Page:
I need to create a function of two parameters, an
Int and a
[Int], that returns a new
[Int] with all occurrences of the first parameter removed.
I can create the function easily enough, both with list comprehension and list recursion. However, I do it with these parameters:
deleteAll_list_comp :: Integer -> [Integer] -> [Integer] deleteAll_list_rec :: (Integer -> Bool) -> [Integer] -> [Integer]
For my assignment, however, my required parameters are
deleteAll_list_comp :: (Eq a) => a -> [a] -> [a] deleteAll_list_rec :: (Eq a) => a -> [a] -> [a]
I don't know how to read this syntax. As Google has told me,
(Eq a) merely explains to Haskell that
a is a type that is comparable. However, I don't understand the point of this as all
Ints are naturally comparable. How do I go about interpreting and implementing the methods using these parameters? What I mean is, what exactly are the parameters to begin with?
Thanks, this makes it very clear. I understand now that really it is only asking for two parameters as opposed to three. However, I still am running into a problem with this code.
deleteAll_list_rec :: (Eq a) => a -> [a] -> [a] delete_list_rec toDelete  =  delete_list_rec toDelete (a:as) = if(toDelete == a) then delete_list_rec toDelete as else a:(delete_list_rec toDelete as)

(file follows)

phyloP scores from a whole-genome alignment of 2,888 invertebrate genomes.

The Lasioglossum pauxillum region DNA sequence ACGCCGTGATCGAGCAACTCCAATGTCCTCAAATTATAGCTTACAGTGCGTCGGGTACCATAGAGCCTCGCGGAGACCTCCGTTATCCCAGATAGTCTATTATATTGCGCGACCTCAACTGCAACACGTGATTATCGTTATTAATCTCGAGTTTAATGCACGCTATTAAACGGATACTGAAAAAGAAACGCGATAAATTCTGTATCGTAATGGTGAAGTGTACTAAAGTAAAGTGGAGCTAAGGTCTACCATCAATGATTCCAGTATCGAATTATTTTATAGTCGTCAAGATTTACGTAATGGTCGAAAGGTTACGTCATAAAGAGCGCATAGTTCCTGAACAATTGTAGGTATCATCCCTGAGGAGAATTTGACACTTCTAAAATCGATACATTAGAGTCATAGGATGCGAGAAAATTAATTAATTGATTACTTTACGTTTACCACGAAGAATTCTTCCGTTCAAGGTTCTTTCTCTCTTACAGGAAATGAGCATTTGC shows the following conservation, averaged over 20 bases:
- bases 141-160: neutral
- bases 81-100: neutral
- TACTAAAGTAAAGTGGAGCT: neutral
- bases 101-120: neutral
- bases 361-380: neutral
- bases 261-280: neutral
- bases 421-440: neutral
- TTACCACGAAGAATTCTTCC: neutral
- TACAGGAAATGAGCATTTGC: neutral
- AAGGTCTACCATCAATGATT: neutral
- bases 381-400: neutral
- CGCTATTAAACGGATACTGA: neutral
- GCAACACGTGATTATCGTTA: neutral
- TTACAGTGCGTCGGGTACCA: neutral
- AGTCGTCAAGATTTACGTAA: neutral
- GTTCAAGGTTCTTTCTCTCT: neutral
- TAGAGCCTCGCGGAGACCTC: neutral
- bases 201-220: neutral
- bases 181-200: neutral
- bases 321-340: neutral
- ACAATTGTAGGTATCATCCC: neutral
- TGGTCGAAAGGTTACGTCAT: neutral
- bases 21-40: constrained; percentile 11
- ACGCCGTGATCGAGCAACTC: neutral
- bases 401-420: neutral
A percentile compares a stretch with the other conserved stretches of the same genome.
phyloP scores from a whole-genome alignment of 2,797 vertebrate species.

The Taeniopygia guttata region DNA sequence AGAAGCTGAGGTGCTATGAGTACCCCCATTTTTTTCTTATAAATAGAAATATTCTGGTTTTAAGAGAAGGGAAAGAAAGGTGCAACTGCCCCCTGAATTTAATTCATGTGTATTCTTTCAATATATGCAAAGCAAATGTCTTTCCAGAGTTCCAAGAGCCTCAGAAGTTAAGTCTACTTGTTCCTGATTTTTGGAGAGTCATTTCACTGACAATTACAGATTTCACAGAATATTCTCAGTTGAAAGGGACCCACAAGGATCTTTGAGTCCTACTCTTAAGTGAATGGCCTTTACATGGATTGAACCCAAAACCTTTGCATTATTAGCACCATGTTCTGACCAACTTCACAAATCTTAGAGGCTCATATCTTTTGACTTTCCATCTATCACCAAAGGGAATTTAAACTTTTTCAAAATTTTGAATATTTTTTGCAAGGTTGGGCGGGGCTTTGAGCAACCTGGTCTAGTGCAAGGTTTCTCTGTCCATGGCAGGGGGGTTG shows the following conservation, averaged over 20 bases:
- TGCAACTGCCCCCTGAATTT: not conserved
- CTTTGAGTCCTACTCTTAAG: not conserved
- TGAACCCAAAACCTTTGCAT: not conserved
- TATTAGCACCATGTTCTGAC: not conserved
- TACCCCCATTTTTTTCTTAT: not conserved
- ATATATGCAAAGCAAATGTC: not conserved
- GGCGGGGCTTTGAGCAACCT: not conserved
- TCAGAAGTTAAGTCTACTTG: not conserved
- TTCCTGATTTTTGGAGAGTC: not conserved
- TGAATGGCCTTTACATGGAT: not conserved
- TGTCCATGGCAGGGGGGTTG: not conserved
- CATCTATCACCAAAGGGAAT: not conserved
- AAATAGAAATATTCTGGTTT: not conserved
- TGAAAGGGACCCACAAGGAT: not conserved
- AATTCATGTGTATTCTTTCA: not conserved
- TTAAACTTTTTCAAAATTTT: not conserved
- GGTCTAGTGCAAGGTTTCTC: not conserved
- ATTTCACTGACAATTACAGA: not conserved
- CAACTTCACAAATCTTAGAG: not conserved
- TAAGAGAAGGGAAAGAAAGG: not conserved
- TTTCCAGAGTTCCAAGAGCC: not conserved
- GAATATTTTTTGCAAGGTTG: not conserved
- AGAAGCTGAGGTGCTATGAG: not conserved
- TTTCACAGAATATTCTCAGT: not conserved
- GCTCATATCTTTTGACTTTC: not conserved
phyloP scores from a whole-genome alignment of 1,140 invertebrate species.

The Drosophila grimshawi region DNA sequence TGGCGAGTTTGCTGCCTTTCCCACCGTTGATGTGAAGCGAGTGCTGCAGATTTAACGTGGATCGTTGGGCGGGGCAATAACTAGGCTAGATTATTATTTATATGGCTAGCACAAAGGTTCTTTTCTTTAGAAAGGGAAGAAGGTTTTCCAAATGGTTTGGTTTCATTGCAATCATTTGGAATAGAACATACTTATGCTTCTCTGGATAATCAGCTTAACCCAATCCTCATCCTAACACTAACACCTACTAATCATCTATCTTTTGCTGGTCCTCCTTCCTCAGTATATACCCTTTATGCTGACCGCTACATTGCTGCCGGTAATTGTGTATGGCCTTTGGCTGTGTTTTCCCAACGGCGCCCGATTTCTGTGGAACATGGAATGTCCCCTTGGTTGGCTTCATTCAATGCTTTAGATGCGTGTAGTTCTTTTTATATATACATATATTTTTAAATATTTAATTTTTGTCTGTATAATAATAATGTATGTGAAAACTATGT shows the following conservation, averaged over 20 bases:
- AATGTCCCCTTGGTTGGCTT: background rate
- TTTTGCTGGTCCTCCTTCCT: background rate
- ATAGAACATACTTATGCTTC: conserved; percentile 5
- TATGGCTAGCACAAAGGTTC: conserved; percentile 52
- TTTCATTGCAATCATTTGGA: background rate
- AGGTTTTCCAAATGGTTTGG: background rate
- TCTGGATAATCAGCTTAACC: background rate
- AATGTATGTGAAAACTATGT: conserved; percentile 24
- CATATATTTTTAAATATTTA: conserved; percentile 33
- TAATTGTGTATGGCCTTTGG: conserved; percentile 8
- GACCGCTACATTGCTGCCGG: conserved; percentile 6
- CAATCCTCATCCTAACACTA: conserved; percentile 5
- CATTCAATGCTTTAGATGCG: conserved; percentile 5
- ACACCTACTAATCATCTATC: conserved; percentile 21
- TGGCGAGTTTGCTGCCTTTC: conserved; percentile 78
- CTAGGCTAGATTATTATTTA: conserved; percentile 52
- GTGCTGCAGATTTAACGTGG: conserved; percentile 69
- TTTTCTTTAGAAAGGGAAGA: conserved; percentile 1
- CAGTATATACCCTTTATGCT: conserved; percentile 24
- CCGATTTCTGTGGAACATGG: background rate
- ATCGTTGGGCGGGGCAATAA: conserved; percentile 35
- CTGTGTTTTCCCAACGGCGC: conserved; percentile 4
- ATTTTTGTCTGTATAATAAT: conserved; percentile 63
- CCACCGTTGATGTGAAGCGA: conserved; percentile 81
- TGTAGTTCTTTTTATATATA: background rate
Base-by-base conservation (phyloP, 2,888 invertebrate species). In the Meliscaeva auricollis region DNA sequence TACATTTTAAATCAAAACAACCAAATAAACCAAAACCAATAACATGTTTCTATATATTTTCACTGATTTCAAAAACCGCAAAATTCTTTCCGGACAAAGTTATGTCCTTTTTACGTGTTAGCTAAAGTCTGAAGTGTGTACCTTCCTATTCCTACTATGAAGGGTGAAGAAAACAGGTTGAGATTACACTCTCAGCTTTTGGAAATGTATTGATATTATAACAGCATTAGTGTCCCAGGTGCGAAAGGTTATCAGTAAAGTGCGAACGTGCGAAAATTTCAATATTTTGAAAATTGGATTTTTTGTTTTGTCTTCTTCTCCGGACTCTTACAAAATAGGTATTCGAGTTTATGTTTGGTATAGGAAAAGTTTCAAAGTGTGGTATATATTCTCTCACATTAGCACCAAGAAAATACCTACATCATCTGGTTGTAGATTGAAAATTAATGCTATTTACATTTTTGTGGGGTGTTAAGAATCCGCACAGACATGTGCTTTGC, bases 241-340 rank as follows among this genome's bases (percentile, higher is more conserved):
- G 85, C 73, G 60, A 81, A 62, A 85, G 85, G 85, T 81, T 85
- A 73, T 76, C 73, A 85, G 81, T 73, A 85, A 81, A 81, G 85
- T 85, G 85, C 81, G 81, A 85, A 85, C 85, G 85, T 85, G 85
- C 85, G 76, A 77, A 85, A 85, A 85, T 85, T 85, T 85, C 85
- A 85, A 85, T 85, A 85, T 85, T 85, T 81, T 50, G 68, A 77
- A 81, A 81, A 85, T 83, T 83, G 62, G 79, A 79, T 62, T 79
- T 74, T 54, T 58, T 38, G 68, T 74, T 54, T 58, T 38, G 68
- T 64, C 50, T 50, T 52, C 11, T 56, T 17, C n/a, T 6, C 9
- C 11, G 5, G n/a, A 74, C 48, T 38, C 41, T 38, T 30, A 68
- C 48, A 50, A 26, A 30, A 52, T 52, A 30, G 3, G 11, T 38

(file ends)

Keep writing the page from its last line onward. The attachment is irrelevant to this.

This gives me a "The type signature for
lacks an accompanying binding" which makes no sense to me seeing as how I did bind the requirements properly, didn't I? From my small experience,
(a:as) counts as a list while extracting the first element from it. Why does this generate an error but
deleteAll_list_comp :: (Eq a) => a -> [a] -> [a] deleteAll_list_comp toDelete ls = [x | x <- ls, toDelete==x]
2/7/13 Update: For all those who might stumble upon this post in the future with the same question, I've found some good information about Haskell in general, and my question specifically, at this link : http://learnyouahaskell.com/types-and-typeclasses
"Interesting. We see a new thing here, the => symbol. Everything before the => symbol is >called a class constraint. We can read the previous type declaration like this: the >equality function takes any two values that are of the same type and returns a Bool. The >type of those two values must be a member of the Eq class (this was the class constraint).
The Eq typeclass provides an interface for testing for equality. Any type where it makes >sense to test for equality between two values of that type should be a member of the Eq >class. All standard Haskell types except for IO (the type for dealing with input and >output) and functions are a part of the Eq typeclass."